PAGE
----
U.S. stock market plunges, enters 1st correction in 2 years

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- Stocks plunged again Thursday, and for the second time in four days the Dow Jones industrial average sank more than 1,000 points.

The Dow Jones industrial average had been down 500 points before swinging to a 330-point gain. The Nasdaq composite fell 274.82 points, or 3.9 percent, to 6,777.16.

The Nasdaq composite tumbled 63.90 points, or 0.9 percent, to 7,051.98.

The Standard & Poor's 500, the benchmark for many index funds, is also 10 percent below the record high it set two weeks ago.

US equities extended their losses in a week overtaken by wild swings in the stock market.

Walt Disney Co.'s stock reversed early gains to drop 1.3% after the entertainment giant reported stronger-than-anticipated earnings late Tuesday.

Many Wall Street pros are blaming the stock market's recent sell-off on the bond market.

Recent signs of rising inflation have led to worries that the Federal Reserve may raise rates faster than previously anticipated.

Even with Friday's gains, all three major US indexes were down more than 5 percent for the week, and investors said the sharp swings that marked the week's trading were likely to continue.

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For example, a stock may near its 52 week low in a price correction after earnings expectations for future quarters were revised. The stock is now showing down return of -4.50% throughout last week and witnessed bullish return of 11.49% in one month period.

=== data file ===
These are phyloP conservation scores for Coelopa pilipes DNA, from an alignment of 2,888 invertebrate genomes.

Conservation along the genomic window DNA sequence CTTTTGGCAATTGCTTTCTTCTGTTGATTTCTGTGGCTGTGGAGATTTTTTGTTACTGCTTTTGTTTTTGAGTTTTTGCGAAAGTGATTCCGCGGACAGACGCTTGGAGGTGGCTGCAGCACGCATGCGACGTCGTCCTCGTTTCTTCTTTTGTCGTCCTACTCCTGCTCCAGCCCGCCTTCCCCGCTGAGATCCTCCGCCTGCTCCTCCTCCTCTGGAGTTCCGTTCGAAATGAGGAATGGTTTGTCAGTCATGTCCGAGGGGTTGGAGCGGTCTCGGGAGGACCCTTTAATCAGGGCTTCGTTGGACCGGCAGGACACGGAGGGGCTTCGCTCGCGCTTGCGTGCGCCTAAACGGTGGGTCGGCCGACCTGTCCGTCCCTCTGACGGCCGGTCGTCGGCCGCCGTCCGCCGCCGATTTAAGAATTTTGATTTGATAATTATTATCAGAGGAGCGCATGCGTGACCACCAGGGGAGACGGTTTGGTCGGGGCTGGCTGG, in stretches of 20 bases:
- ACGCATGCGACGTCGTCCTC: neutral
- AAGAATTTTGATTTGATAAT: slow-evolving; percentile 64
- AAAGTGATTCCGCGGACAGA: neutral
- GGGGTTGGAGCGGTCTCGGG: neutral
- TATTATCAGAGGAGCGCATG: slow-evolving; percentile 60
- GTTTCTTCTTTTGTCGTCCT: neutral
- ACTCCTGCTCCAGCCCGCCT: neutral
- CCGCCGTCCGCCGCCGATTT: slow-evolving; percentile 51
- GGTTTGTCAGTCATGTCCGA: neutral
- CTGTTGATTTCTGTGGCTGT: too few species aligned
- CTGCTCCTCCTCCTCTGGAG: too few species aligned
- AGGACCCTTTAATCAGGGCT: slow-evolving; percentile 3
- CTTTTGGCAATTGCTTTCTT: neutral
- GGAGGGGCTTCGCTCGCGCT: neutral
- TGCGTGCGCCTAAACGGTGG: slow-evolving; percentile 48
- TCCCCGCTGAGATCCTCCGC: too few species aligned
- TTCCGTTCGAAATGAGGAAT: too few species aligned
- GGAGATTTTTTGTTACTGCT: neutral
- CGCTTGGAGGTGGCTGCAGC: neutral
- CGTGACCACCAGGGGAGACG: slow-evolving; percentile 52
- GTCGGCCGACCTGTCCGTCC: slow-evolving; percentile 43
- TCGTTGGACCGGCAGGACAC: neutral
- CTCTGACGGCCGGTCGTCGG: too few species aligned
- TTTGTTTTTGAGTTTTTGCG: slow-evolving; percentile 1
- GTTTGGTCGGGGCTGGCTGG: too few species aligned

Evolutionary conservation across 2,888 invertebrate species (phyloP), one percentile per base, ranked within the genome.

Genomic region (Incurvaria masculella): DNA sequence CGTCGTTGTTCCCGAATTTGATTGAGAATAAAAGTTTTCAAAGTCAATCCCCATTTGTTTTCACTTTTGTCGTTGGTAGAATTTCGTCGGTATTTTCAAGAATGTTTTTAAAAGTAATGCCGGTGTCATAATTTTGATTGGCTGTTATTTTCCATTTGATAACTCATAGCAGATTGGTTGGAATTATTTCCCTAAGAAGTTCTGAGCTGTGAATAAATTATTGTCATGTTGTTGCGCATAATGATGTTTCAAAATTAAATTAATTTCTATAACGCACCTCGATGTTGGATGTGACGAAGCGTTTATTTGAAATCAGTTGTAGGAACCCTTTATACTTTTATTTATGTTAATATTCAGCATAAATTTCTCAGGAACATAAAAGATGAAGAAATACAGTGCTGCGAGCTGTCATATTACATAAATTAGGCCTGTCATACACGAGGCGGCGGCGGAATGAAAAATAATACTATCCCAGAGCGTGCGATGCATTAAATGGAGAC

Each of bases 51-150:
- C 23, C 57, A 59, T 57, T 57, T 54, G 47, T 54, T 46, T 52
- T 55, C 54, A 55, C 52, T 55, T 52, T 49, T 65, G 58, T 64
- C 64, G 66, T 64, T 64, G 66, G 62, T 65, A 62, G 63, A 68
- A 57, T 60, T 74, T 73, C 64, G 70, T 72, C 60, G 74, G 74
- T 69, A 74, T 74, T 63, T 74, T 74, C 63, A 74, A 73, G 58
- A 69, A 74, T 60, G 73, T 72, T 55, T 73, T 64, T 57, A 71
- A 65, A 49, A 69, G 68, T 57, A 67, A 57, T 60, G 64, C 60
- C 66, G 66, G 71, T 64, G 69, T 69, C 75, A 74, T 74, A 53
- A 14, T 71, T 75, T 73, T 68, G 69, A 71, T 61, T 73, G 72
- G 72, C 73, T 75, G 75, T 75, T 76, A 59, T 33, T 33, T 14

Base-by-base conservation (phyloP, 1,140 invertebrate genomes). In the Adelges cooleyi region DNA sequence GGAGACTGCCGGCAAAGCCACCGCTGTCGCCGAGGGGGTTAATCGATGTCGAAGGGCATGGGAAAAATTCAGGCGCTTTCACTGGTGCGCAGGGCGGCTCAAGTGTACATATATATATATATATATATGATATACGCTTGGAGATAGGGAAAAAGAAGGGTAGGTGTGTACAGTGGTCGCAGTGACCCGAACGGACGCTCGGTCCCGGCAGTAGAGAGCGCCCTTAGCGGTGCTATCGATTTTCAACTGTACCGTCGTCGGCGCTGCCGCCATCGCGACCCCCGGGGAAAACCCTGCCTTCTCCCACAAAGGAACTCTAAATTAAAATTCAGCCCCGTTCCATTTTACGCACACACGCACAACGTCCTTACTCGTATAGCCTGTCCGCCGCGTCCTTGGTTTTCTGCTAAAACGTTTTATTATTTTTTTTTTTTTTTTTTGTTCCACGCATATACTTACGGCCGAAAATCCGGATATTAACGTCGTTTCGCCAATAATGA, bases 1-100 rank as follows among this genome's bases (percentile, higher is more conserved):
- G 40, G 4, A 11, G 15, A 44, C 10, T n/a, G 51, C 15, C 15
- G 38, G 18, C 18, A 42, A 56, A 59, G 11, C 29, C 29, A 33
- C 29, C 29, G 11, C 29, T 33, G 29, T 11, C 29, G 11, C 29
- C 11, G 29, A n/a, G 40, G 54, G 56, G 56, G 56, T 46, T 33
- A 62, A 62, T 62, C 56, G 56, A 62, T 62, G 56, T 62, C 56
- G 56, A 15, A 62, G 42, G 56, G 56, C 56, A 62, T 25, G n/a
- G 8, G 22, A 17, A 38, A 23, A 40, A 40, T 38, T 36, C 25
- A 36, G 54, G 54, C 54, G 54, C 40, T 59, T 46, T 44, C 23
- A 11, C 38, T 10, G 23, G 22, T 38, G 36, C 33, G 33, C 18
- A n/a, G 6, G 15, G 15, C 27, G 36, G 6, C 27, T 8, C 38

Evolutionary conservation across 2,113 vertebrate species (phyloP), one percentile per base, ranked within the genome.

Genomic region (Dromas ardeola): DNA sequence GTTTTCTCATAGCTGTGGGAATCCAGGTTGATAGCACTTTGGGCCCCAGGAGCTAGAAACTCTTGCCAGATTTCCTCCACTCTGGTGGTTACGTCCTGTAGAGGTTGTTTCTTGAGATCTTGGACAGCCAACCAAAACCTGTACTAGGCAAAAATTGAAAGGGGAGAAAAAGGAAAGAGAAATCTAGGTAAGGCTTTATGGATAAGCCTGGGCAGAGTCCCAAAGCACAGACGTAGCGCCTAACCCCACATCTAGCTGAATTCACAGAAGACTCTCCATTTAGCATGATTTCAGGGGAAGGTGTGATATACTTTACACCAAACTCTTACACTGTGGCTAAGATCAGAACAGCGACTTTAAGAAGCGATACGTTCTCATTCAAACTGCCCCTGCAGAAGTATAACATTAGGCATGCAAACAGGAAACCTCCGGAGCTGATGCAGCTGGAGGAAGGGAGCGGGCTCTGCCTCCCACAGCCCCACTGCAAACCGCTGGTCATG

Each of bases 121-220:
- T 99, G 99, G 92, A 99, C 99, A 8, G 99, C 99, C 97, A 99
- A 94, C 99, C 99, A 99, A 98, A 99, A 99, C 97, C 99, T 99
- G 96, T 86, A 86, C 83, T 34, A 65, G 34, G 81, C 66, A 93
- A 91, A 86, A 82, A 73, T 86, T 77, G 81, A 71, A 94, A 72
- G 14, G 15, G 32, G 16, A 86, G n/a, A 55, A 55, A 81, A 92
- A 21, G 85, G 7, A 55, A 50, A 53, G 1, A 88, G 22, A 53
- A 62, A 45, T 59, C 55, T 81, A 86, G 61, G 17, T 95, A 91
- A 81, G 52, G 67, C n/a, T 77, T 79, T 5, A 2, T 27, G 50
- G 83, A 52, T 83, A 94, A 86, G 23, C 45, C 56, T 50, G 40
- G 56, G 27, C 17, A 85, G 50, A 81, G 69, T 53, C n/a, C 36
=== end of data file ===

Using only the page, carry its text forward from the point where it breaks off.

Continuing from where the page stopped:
US stocks started to tumble last week after the Labor Department said workers' wages grew at a fast rate in January.

Joe Brusuelas, chief economist at the investment firm RSM in NY, said investors see the Fed's plan as the "end of the era of easy money". European markets were also lower after the Bank of England said it could raise interest rates in the coming months.

USA 10-year government bond yields lifted to 2.88 per cent, its highest level in four years - before falling back to 2.83 per cent.

Ninety-six S&P 500 stocks are down 20 percent or more from their own one-year highs, according to Thomson Reuters data. The S&P 500 closed at 2,681.66 for a loss of -13.48 points or -0.50%.

At one point, the market was on pace for its worst weekly decline since October 2008, at the height of the financial crisis. Rising yields have made bonds more appealing to some investors compared to stocks. "Corrections such as this over time put the market on a more sustainable path", he said. The yield on the 10-year note was as low as 2.04 percent as recently as September. The housing industry is solid.

Benchmark U.S. crude lost $1.95, or 3.2 percent, to settle at $59.20 per barrel on the New York Mercantile Exchange.

"Shares were down sharply at the start of London trading but after a 3 percent drop the FTSE 100 recovered a bit of the lost ground".

In Europe, Germany's DAX fell 1.2 percent, while France's CAC 40 lost 1.4 percent.

Even steeper falls were recorded in Shanghai (-4.5pc), Hong Kong (-4pc), Tokyo (-3.2pc) and Seoul (-2.1pc).